Indeed, both Heti and O’Sullivan’s characters find solace in talking openly, negotiating the potential scorn of other mothers to find safe spaces with like-minded women. Saint Frances plays like an anthem for female friendship, communication and support while, for Heti, it’s the acceptance of equality between all women – those who choose children and those who don’t – that provides the greatest comfort.
Today, the harm presented by a screen and advertising culture that advocates a “kinder, more gentle portrayal” of female bodies is becoming clear. Sanitised and censored depictions leave women alone with their experiences. Normal experiences are made abnormal by their very invisibility. Bodyform’s recent survey found that 21% of women feel that society wants them to keep silent about their experiences, while 44% said that doing so negatively affects their mental health. Bridget’s honesty is comforting but it’s also vicarious: an ideal that screen culture is yet to fully embrace. We need more films like Saint Frances, more books like Motherhood and more #WombStories.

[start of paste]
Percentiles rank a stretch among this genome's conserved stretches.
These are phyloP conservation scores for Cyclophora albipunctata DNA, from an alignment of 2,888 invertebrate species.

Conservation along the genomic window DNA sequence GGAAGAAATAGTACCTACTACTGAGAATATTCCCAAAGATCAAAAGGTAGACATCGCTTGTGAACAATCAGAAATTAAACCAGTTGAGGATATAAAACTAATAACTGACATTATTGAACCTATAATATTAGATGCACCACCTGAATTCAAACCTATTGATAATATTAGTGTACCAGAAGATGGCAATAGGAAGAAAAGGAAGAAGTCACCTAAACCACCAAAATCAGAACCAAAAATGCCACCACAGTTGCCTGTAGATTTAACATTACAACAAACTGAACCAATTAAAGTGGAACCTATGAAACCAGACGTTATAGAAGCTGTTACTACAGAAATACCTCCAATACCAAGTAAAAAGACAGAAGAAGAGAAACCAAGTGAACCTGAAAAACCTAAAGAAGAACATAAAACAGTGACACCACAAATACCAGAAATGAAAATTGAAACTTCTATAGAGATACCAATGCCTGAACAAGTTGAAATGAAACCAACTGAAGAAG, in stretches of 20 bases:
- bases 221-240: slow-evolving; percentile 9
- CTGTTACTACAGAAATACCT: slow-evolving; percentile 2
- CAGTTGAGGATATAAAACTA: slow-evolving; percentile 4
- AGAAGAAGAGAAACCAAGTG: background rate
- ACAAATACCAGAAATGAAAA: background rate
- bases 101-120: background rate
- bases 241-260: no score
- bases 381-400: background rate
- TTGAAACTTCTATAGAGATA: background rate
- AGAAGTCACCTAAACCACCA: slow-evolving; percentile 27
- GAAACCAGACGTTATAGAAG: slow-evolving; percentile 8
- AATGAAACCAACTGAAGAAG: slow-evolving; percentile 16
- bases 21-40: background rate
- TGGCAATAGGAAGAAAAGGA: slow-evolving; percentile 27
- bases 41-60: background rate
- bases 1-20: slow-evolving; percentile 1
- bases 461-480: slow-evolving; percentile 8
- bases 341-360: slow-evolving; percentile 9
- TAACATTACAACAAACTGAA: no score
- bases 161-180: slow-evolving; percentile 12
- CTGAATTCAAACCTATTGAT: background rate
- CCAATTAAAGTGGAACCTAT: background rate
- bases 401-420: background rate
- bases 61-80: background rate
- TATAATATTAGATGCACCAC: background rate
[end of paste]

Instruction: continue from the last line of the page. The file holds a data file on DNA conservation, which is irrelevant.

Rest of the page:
Saint Frances is in cinemas from 17th July and coming soon to DVD. Motherhood is available now in paperback.
What to Read Next
What do digital technologies and global audiences mean for adaptation? And what devices can filmmakers use to translate literary stories into cinematic ones? This series explores the most pressing questions in adaptation today, from A-Z.
Often storytellers make deliberate connections. Sometimes we make our own. We’re reminded of themes, messages and ideas explored elsewhere in other stories, in other art forms. Taken together these stories can communicate something bigger.
If you’re short on time, start with these quick reads. Through images and quotations, each post explores a different film adaptation and the devices used to transform its literary story for the screen.
Join The Writer Loves Movies Community
Sign up to receive updates and exclusive content direct to your inbox